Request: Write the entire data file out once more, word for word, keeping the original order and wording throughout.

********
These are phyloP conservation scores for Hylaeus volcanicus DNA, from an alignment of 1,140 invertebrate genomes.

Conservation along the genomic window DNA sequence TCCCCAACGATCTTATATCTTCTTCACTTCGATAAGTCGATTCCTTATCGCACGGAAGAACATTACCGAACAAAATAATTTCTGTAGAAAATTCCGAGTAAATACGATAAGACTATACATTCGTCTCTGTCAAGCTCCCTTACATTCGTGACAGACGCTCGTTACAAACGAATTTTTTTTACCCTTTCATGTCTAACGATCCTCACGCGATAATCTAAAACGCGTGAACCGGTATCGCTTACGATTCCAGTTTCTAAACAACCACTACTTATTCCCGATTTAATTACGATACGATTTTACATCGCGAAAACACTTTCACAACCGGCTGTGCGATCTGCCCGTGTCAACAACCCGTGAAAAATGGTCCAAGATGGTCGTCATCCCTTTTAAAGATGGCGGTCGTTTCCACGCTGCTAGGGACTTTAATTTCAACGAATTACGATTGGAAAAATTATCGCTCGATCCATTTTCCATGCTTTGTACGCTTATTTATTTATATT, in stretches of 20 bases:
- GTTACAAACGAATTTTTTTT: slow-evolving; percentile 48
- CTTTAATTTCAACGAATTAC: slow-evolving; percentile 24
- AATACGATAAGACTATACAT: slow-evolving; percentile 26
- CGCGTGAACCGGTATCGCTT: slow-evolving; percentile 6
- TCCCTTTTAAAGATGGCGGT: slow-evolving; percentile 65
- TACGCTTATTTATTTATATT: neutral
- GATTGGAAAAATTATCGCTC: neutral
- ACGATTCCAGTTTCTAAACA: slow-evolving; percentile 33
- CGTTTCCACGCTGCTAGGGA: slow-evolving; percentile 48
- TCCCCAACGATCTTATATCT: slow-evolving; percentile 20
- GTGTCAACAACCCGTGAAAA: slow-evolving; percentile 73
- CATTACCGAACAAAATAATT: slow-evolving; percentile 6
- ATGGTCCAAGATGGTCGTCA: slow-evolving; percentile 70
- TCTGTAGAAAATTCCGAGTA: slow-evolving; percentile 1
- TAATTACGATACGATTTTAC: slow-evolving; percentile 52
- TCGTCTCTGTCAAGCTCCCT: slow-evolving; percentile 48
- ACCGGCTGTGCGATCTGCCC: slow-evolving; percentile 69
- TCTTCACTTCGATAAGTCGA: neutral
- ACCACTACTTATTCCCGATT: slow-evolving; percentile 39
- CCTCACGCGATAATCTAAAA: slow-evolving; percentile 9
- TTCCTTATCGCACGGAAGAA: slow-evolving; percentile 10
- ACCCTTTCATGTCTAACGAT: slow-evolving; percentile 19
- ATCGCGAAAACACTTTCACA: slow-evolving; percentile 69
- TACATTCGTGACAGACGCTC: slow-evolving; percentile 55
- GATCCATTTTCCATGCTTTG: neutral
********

These are phyloP conservation scores for Hylaeus volcanicus DNA, from an alignment of 1,140 invertebrate genomes.

Conservation along the genomic window DNA sequence TCCCCAACGATCTTATATCTTCTTCACTTCGATAAGTCGATTCCTTATCGCACGGAAGAACATTACCGAACAAAATAATTTCTGTAGAAAATTCCGAGTAAATACGATAAGACTATACATTCGTCTCTGTCAAGCTCCCTTACATTCGTGACAGACGCTCGTTACAAACGAATTTTTTTTACCCTTTCATGTCTAACGATCCTCACGCGATAATCTAAAACGCGTGAACCGGTATCGCTTACGATTCCAGTTTCTAAACAACCACTACTTATTCCCGATTTAATTACGATACGATTTTACATCGCGAAAACACTTTCACAACCGGCTGTGCGATCTGCCCGTGTCAACAACCCGTGAAAAATGGTCCAAGATGGTCGTCATCCCTTTTAAAGATGGCGGTCGTTTCCACGCTGCTAGGGACTTTAATTTCAACGAATTACGATTGGAAAAATTATCGCTCGATCCATTTTCCATGCTTTGTACGCTTATTTATTTATATT, in stretches of 20 bases:
- GTTACAAACGAATTTTTTTT: slow-evolving; percentile 48
- CTTTAATTTCAACGAATTAC: slow-evolving; percentile 24
- AATACGATAAGACTATACAT: slow-evolving; percentile 26
- CGCGTGAACCGGTATCGCTT: slow-evolving; percentile 6
- TCCCTTTTAAAGATGGCGGT: slow-evolving; percentile 65
- TACGCTTATTTATTTATATT: neutral
- GATTGGAAAAATTATCGCTC: neutral
- ACGATTCCAGTTTCTAAACA: slow-evolving; percentile 33
- CGTTTCCACGCTGCTAGGGA: slow-evolving; percentile 48
- TCCCCAACGATCTTATATCT: slow-evolving; percentile 20
- GTGTCAACAACCCGTGAAAA: slow-evolving; percentile 73
- CATTACCGAACAAAATAATT: slow-evolving; percentile 6
- ATGGTCCAAGATGGTCGTCA: slow-evolving; percentile 70
- TCTGTAGAAAATTCCGAGTA: slow-evolving; percentile 1
- TAATTACGATACGATTTTAC: slow-evolving; percentile 52
- TCGTCTCTGTCAAGCTCCCT: slow-evolving; percentile 48
- ACCGGCTGTGCGATCTGCCC: slow-evolving; percentile 69
- TCTTCACTTCGATAAGTCGA: neutral
- ACCACTACTTATTCCCGATT: slow-evolving; percentile 39
- CCTCACGCGATAATCTAAAA: slow-evolving; percentile 9
- TTCCTTATCGCACGGAAGAA: slow-evolving; percentile 10
- ACCCTTTCATGTCTAACGAT: slow-evolving; percentile 19
- ATCGCGAAAACACTTTCACA: slow-evolving; percentile 69
- TACATTCGTGACAGACGCTC: slow-evolving; percentile 55
- GATCCATTTTCCATGCTTTG: neutral